The miter saw. Or chop saw.
I’ll admit, I had never used one before building my first furniture prototype. I didn’t know the first thing about setting it up and powering it on, much less actually using it to chop wood. So the following advice is gathered from various articles, YouTube videos, and my father – an experienced woodworker who guided me through the building of my first prototypes. If you’ve never owned or operated a miter saw please use this as a starting point and then watch a few how-to videos to see how it’s properly done and follow all instructions that come with your miter saw.
First, let’s talk about set up. You want to have a long work table or stand with an extension so that you can operate the saw at a comfortable standing height. The extension or long table is nice so your cut pieces don’t fall away or drop to the ground.
Operating the machine:
If you are right handed you may feel more comfortable holding the board the board with your left, and lowering and raising the blade with your right. If you’re not sure, test raising and lowering the blade with either hand while holding a board steady with the other to see what feels more natural.
Either way you should hold the longer portion of the board and cut off the shorter portion. So as an example if I have an 8’ long board, and I need a 30” long piece then I hold the longer portion and cut off my 30″ long piece. However, if I have a 30” long board left and need a 28” cut, then I’m holding the longer length (my 28” portion) and cutting off the 2”.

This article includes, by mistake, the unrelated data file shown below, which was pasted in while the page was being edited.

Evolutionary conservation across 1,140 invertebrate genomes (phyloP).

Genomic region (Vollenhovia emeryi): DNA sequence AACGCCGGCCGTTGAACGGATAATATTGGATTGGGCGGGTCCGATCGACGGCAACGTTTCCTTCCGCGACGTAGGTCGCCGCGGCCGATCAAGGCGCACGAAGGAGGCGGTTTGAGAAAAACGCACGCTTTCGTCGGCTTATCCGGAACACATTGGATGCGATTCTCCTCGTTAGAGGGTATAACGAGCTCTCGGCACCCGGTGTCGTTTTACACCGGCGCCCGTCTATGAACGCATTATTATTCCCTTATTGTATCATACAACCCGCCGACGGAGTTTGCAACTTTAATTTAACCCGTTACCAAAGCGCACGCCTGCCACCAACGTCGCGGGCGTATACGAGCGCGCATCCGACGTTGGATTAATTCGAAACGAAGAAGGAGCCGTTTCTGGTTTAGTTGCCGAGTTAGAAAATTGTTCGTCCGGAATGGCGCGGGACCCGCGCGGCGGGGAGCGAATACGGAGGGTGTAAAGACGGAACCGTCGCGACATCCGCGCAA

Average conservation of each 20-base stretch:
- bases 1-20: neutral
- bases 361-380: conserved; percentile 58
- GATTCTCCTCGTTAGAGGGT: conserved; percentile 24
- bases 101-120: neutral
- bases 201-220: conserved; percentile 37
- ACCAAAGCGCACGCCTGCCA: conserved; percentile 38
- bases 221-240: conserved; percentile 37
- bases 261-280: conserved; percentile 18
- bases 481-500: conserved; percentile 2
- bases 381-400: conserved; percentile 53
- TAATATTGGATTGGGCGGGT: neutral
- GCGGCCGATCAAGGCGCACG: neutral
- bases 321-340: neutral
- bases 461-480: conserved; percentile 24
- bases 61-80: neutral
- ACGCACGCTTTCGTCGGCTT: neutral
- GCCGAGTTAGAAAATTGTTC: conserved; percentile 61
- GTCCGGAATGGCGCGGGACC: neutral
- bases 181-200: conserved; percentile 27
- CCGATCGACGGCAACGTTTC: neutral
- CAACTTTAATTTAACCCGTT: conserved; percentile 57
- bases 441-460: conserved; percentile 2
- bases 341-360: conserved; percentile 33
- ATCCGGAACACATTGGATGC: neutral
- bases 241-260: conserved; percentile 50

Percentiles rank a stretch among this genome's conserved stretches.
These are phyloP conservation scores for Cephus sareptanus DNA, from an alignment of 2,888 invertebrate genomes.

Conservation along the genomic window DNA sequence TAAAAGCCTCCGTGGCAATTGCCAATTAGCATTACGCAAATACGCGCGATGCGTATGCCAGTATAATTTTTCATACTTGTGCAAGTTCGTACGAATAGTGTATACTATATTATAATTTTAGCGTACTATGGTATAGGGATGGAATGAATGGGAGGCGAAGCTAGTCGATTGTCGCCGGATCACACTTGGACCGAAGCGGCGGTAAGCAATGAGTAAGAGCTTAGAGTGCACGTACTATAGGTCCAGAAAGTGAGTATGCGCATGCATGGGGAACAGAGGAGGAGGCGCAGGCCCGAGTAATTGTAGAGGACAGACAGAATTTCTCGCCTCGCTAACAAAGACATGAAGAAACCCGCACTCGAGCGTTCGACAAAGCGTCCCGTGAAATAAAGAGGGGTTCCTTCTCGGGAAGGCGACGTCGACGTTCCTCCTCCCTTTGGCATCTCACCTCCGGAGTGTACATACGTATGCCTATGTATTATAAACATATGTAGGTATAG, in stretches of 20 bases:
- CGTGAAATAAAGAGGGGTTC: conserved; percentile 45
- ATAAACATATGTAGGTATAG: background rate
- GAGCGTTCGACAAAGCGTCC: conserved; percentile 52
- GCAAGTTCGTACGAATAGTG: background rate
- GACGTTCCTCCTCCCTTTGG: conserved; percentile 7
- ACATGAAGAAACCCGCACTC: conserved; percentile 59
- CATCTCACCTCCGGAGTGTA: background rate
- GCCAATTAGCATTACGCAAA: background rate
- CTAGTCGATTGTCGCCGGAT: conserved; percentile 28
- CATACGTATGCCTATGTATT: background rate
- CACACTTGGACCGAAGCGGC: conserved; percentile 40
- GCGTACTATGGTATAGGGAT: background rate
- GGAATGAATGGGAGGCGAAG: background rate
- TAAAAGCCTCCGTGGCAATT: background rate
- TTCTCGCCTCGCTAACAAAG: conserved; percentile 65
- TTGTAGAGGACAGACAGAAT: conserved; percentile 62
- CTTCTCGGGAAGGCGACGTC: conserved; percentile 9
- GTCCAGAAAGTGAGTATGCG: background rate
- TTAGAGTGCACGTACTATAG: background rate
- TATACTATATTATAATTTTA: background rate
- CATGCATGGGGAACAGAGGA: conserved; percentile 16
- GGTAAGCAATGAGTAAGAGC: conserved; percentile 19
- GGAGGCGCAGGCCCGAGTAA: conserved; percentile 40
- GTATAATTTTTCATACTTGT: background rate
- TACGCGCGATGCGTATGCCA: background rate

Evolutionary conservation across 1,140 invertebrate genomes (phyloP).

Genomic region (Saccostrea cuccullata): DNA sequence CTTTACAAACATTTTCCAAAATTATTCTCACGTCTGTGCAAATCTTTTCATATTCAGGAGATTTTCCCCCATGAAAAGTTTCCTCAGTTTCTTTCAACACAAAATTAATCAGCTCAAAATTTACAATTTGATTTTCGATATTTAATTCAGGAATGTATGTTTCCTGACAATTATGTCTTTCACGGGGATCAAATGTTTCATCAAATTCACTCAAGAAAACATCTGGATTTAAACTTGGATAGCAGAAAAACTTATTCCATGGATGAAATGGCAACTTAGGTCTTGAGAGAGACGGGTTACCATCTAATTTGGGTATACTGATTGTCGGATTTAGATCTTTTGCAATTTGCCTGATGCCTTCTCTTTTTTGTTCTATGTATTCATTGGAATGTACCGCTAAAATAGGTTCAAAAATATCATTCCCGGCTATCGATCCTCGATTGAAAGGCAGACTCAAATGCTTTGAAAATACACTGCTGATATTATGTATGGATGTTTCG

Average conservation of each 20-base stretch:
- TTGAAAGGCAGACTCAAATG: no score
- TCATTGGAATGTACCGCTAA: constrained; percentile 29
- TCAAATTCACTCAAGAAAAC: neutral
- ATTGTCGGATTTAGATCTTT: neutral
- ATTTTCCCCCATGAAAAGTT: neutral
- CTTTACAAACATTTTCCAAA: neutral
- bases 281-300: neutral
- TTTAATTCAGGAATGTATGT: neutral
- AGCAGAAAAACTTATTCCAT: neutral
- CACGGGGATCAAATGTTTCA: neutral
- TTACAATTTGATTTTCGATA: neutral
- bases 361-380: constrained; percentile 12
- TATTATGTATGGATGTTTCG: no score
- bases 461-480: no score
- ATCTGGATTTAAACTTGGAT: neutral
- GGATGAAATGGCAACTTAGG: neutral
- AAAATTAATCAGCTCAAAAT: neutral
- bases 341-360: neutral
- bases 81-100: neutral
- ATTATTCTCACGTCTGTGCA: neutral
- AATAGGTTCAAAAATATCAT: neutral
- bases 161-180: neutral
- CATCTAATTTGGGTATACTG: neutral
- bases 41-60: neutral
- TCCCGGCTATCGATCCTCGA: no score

Measuring and marking lengths:
For 90 degree cuts, measure and mark a ‘V’ with the point at the target length. After marking the ‘V’, draw a complete line, using a speed square to draw a perpendicular line across the board’s width.
Never mark all your cuts on a single board. Mark, then cut. Then mark the next cut and make that cut.
- Do not wear loose clothing or jewelry, and if you have long hair you should pull it back out of the way.
- Unplug the saw when changing the blade and when not in use.
- Keep your fingers at least 6 in. from the path of the blade. Some saws have lines to indicate the danger zone.
- Wear safety glasses when operating the saw.
- Don’t reach under the blade while it’s spinning.
- Let the blade come to a complete stop at the end of each cut before lifting it.
- Cut off the end of each board before cutting your first piece to ensure a clean, perpendicular edge
- Use a sanding block to knock off the rough, jagged edge after a cut
- Label your wood and lay out in alphabetical order (the order of use)
If you’ve never used a miter saw before, don’t let that stop you! All you need is a standing height work table or stand, a healthy respect for the safety tips listed above and the courage to try something new.